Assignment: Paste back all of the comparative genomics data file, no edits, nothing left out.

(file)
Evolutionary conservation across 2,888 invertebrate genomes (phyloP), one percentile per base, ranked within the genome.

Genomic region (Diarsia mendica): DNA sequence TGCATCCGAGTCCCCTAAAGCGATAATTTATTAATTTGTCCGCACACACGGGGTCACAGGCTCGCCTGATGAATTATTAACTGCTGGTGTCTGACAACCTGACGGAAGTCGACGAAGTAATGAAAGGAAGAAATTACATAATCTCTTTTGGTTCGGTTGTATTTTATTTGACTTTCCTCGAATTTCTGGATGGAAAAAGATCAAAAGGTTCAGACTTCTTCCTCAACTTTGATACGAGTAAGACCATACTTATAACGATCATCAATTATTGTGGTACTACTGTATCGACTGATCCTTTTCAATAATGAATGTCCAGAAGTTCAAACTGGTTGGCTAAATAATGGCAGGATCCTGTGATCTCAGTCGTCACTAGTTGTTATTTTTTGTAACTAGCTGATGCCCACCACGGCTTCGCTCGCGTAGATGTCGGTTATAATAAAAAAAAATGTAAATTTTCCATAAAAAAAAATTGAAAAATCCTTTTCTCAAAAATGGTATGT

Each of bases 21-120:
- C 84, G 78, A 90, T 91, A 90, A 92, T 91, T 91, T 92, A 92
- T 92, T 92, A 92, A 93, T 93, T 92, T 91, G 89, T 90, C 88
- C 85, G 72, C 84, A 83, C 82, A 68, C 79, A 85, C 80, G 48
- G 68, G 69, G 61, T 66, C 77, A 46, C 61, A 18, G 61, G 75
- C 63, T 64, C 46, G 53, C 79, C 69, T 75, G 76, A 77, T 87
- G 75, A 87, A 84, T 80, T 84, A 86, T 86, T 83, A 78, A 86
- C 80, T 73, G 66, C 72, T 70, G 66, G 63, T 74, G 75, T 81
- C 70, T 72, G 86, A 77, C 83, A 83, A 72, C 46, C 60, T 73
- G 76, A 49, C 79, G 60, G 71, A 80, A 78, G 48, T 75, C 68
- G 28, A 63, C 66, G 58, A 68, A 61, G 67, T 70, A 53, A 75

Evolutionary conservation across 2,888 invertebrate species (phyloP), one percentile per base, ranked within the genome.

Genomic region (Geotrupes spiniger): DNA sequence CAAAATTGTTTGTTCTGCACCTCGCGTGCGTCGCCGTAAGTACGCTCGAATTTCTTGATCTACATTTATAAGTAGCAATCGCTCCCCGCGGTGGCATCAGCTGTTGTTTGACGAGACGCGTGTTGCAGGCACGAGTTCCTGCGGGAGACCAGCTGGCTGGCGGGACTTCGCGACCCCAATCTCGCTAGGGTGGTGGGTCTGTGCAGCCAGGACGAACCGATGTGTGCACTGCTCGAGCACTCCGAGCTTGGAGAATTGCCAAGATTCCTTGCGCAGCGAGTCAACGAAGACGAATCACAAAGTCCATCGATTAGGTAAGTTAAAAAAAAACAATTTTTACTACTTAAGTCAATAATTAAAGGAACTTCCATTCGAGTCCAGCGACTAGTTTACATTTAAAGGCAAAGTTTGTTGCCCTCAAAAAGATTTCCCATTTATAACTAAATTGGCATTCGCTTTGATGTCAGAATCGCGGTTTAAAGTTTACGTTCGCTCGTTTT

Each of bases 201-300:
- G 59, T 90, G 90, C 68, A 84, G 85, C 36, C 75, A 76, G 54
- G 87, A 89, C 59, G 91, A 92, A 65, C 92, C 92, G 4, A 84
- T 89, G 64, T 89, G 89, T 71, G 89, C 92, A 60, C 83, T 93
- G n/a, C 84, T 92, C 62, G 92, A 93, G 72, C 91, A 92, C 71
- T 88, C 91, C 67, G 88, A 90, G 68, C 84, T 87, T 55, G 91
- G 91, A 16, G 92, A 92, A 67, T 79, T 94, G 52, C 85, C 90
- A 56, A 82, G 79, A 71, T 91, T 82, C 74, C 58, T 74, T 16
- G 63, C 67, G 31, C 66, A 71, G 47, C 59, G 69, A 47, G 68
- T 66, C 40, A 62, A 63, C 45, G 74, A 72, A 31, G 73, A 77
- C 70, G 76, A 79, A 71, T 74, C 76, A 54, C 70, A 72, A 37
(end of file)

Evolutionary conservation across 2,888 invertebrate genomes (phyloP), one percentile per base, ranked within the genome.

Genomic region (Diarsia mendica): DNA sequence TGCATCCGAGTCCCCTAAAGCGATAATTTATTAATTTGTCCGCACACACGGGGTCACAGGCTCGCCTGATGAATTATTAACTGCTGGTGTCTGACAACCTGACGGAAGTCGACGAAGTAATGAAAGGAAGAAATTACATAATCTCTTTTGGTTCGGTTGTATTTTATTTGACTTTCCTCGAATTTCTGGATGGAAAAAGATCAAAAGGTTCAGACTTCTTCCTCAACTTTGATACGAGTAAGACCATACTTATAACGATCATCAATTATTGTGGTACTACTGTATCGACTGATCCTTTTCAATAATGAATGTCCAGAAGTTCAAACTGGTTGGCTAAATAATGGCAGGATCCTGTGATCTCAGTCGTCACTAGTTGTTATTTTTTGTAACTAGCTGATGCCCACCACGGCTTCGCTCGCGTAGATGTCGGTTATAATAAAAAAAAATGTAAATTTTCCATAAAAAAAAATTGAAAAATCCTTTTCTCAAAAATGGTATGT

Each of bases 21-120:
- C 84, G 78, A 90, T 91, A 90, A 92, T 91, T 91, T 92, A 92
- T 92, T 92, A 92, A 93, T 93, T 92, T 91, G 89, T 90, C 88
- C 85, G 72, C 84, A 83, C 82, A 68, C 79, A 85, C 80, G 48
- G 68, G 69, G 61, T 66, C 77, A 46, C 61, A 18, G 61, G 75
- C 63, T 64, C 46, G 53, C 79, C 69, T 75, G 76, A 77, T 87
- G 75, A 87, A 84, T 80, T 84, A 86, T 86, T 83, A 78, A 86
- C 80, T 73, G 66, C 72, T 70, G 66, G 63, T 74, G 75, T 81
- C 70, T 72, G 86, A 77, C 83, A 83, A 72, C 46, C 60, T 73
- G 76, A 49, C 79, G 60, G 71, A 80, A 78, G 48, T 75, C 68
- G 28, A 63, C 66, G 58, A 68, A 61, G 67, T 70, A 53, A 75

Evolutionary conservation across 2,888 invertebrate species (phyloP), one percentile per base, ranked within the genome.

Genomic region (Geotrupes spiniger): DNA sequence CAAAATTGTTTGTTCTGCACCTCGCGTGCGTCGCCGTAAGTACGCTCGAATTTCTTGATCTACATTTATAAGTAGCAATCGCTCCCCGCGGTGGCATCAGCTGTTGTTTGACGAGACGCGTGTTGCAGGCACGAGTTCCTGCGGGAGACCAGCTGGCTGGCGGGACTTCGCGACCCCAATCTCGCTAGGGTGGTGGGTCTGTGCAGCCAGGACGAACCGATGTGTGCACTGCTCGAGCACTCCGAGCTTGGAGAATTGCCAAGATTCCTTGCGCAGCGAGTCAACGAAGACGAATCACAAAGTCCATCGATTAGGTAAGTTAAAAAAAAACAATTTTTACTACTTAAGTCAATAATTAAAGGAACTTCCATTCGAGTCCAGCGACTAGTTTACATTTAAAGGCAAAGTTTGTTGCCCTCAAAAAGATTTCCCATTTATAACTAAATTGGCATTCGCTTTGATGTCAGAATCGCGGTTTAAAGTTTACGTTCGCTCGTTTT

Each of bases 201-300:
- G 59, T 90, G 90, C 68, A 84, G 85, C 36, C 75, A 76, G 54
- G 87, A 89, C 59, G 91, A 92, A 65, C 92, C 92, G 4, A 84
- T 89, G 64, T 89, G 89, T 71, G 89, C 92, A 60, C 83, T 93
- G n/a, C 84, T 92, C 62, G 92, A 93, G 72, C 91, A 92, C 71
- T 88, C 91, C 67, G 88, A 90, G 68, C 84, T 87, T 55, G 91
- G 91, A 16, G 92, A 92, A 67, T 79, T 94, G 52, C 85, C 90
- A 56, A 82, G 79, A 71, T 91, T 82, C 74, C 58, T 74, T 16
- G 63, C 67, G 31, C 66, A 71, G 47, C 59, G 69, A 47, G 68
- T 66, C 40, A 62, A 63, C 45, G 74, A 72, A 31, G 73, A 77
- C 70, G 76, A 79, A 71, T 74, C 76, A 54, C 70, A 72, A 37